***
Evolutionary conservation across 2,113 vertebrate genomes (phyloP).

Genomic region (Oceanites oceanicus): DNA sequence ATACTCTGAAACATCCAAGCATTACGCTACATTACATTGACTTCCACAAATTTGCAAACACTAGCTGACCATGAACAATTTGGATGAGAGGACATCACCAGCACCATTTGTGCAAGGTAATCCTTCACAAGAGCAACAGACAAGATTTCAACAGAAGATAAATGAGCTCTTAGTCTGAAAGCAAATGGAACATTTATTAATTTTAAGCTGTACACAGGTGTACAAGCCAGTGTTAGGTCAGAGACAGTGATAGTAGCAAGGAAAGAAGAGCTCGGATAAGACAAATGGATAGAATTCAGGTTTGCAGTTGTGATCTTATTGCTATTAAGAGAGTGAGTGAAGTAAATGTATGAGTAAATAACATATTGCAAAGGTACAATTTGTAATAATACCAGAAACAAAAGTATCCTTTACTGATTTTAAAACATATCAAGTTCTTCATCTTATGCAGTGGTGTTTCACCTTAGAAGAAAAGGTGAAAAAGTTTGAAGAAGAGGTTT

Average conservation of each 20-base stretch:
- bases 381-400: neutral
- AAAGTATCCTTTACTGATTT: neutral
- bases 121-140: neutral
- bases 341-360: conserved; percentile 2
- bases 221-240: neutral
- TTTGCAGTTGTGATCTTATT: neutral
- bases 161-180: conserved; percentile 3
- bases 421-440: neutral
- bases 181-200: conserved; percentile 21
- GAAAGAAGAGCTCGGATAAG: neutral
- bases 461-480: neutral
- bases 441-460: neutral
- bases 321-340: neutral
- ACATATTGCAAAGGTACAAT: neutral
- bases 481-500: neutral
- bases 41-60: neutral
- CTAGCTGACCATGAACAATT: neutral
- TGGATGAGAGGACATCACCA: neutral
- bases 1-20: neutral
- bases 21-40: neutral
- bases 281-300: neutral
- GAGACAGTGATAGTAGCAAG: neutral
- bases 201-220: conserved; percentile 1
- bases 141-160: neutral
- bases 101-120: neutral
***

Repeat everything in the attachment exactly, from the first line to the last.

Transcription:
Evolutionary conservation across 2,113 vertebrate genomes (phyloP).

Genomic region (Oceanites oceanicus): DNA sequence ATACTCTGAAACATCCAAGCATTACGCTACATTACATTGACTTCCACAAATTTGCAAACACTAGCTGACCATGAACAATTTGGATGAGAGGACATCACCAGCACCATTTGTGCAAGGTAATCCTTCACAAGAGCAACAGACAAGATTTCAACAGAAGATAAATGAGCTCTTAGTCTGAAAGCAAATGGAACATTTATTAATTTTAAGCTGTACACAGGTGTACAAGCCAGTGTTAGGTCAGAGACAGTGATAGTAGCAAGGAAAGAAGAGCTCGGATAAGACAAATGGATAGAATTCAGGTTTGCAGTTGTGATCTTATTGCTATTAAGAGAGTGAGTGAAGTAAATGTATGAGTAAATAACATATTGCAAAGGTACAATTTGTAATAATACCAGAAACAAAAGTATCCTTTACTGATTTTAAAACATATCAAGTTCTTCATCTTATGCAGTGGTGTTTCACCTTAGAAGAAAAGGTGAAAAAGTTTGAAGAAGAGGTTT

Average conservation of each 20-base stretch:
- bases 381-400: neutral
- AAAGTATCCTTTACTGATTT: neutral
- bases 121-140: neutral
- bases 341-360: conserved; percentile 2
- bases 221-240: neutral
- TTTGCAGTTGTGATCTTATT: neutral
- bases 161-180: conserved; percentile 3
- bases 421-440: neutral
- bases 181-200: conserved; percentile 21
- GAAAGAAGAGCTCGGATAAG: neutral
- bases 461-480: neutral
- bases 441-460: neutral
- bases 321-340: neutral
- ACATATTGCAAAGGTACAAT: neutral
- bases 481-500: neutral
- bases 41-60: neutral
- CTAGCTGACCATGAACAATT: neutral
- TGGATGAGAGGACATCACCA: neutral
- bases 1-20: neutral
- bases 21-40: neutral
- bases 281-300: neutral
- GAGACAGTGATAGTAGCAAG: neutral
- bases 201-220: conserved; percentile 1
- bases 141-160: neutral
- bases 101-120: neutral